- A goat in France has been diagnosed with mad-cow disease,
various news agencies have reported.
- The European Union confirmed the case on Friday, saying
that the animal is the first other than a cow to have the disease.
- British scientists have confirmed the goat has the brain-wasting
disease after first suspecting that the goat had scrapie, a disease in
the same family as bovine spongiform encephalopathy (BSE).
- According to the EU's food safety group, EFSA, further
checks are necessary to tell what the risk will be from goat meat.
- Since 1993, there have been only five mad cows identified
in Canada. BSE is most likely transmitted through tainted cattle protein
used in cattle feed.
- Earlier this month, Ottawa acknowledged that manufacturers
may have used infected livestock feed even after new rules were implemented
in 1997 that would have prohibited such practices. Representatives from
the U.S. Agriculture Department have been in Canada this week, examining
how well the feed ban has worked.
- Canada's economy has suffered as a result of a case last
year, and the cattle industry has lost an estimated $5-billion.
- The U.S.-Canada border is still closed to live cattle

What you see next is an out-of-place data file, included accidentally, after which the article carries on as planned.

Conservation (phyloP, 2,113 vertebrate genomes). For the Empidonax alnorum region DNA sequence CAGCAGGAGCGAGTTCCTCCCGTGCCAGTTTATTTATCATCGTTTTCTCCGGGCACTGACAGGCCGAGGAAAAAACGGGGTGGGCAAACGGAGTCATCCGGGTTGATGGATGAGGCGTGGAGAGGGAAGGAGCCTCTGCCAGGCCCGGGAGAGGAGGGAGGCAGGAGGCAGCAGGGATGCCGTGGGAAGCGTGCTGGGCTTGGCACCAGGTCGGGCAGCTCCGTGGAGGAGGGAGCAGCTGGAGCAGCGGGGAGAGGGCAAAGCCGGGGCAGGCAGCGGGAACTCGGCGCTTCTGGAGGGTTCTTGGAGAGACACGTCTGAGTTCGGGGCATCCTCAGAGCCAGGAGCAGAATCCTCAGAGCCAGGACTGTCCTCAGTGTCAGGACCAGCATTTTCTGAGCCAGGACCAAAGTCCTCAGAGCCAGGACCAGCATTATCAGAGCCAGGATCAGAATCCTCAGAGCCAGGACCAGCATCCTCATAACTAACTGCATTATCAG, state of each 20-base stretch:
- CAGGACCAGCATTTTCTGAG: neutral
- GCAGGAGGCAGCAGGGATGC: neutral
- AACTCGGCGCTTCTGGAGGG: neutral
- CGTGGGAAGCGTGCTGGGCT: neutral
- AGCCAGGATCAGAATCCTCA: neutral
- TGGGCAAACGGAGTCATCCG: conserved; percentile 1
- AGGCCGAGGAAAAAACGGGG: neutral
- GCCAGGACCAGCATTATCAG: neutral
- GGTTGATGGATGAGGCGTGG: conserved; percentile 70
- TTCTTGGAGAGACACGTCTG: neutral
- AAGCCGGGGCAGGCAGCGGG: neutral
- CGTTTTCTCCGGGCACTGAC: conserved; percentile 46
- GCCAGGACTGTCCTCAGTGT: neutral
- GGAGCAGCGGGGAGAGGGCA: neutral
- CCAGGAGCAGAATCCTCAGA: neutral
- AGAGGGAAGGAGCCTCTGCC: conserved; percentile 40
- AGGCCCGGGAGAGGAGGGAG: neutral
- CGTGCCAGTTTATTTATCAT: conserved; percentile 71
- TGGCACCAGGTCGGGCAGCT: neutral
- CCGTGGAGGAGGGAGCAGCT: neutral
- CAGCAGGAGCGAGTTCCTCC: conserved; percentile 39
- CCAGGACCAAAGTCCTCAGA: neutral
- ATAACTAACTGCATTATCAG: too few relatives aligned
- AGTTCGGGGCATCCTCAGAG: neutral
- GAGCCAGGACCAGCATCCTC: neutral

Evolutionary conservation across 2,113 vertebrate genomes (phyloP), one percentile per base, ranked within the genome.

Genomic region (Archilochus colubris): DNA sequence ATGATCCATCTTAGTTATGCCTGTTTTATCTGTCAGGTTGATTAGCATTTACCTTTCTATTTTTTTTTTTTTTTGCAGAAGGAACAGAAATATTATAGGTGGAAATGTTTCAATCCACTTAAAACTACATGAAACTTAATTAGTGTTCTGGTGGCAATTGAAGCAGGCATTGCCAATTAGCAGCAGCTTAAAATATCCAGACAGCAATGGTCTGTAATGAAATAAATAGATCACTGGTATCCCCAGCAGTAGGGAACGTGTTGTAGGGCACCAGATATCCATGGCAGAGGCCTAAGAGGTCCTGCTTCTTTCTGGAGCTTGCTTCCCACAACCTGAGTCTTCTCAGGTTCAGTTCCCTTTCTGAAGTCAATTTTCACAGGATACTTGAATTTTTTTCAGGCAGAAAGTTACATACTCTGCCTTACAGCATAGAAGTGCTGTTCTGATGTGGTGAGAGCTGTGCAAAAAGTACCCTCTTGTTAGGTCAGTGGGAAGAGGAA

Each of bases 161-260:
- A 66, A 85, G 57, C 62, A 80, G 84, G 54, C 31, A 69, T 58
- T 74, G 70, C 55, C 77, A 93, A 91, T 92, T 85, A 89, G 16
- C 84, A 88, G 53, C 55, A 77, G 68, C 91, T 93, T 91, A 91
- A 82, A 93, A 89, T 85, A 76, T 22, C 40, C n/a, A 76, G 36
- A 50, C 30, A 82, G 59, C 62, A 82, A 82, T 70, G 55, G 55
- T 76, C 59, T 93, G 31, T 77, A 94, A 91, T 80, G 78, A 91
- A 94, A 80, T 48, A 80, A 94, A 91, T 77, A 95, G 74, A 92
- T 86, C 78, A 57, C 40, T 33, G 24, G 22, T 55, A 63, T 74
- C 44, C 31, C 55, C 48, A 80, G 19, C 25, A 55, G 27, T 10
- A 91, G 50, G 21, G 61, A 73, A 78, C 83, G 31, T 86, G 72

imports but is expected to reopen on March 7. Earlier this month, a U.S.
cattlemen's group filed a lawsuit, still in the courts, to keep the border
closed permanently. In the meantime, the group has said that it may seek
an injunction to delay the reopening.
- Japan also banned Canadian beef in 2003 after the discovery
of a mad-cow case in Alberta. During Prime Minister Paul Martin's visit
to Asia last week, he met with Japan's Prime Minister Junichiro Koizumi
and received a commitment to speed up the opening of the border.
- Canada has recorded only one incidence of a human death
resulting from the human version of mad cow, variant Creutzfeldt-Jakob
- The Canadian was believed to have contracted the disease
while living in Britain. Britain has recorded 148 deaths, while France
has recorded nine, Ireland two, the United States one and Italy one.
- A study release last week reported that the proteins
responsible for causing brain-wasting diseases in people and animals, called
prions, had found in organs of lab mice other than the brain.
- Before the discovery, it was believed that prions were
located only in the brain and central nervous system. Since the findings
were preliminary, the Canadian Food Inspection agency said that there is
no reason for alarm in terms of how the discovery will affect the animal
feed chain and human health.
- With reports from André Picard, Brian Laghi and
- EU Finds First Case Of Mad Cow In Goats
- BBC News
- A French goat has tested positive for mad cow disease
- the first animal in the world other than a cow to have bovine spongiform
- The European Commission says further testing will be
done to see if the incidence is an isolated one.
- The animal, which was slaughtered in 2002, was initially
thought to have scrapie, a similar brain-wasting condition sometimes seen
- But British scientists have now confirmed the disease
was in fact BSE.
- More than 100 people in the UK have died from vCJD (variant
Creutzfeldt-Jakob Disease), the human form of BSE, after eating tainted
- But the EC stressed on Friday that precautionary measures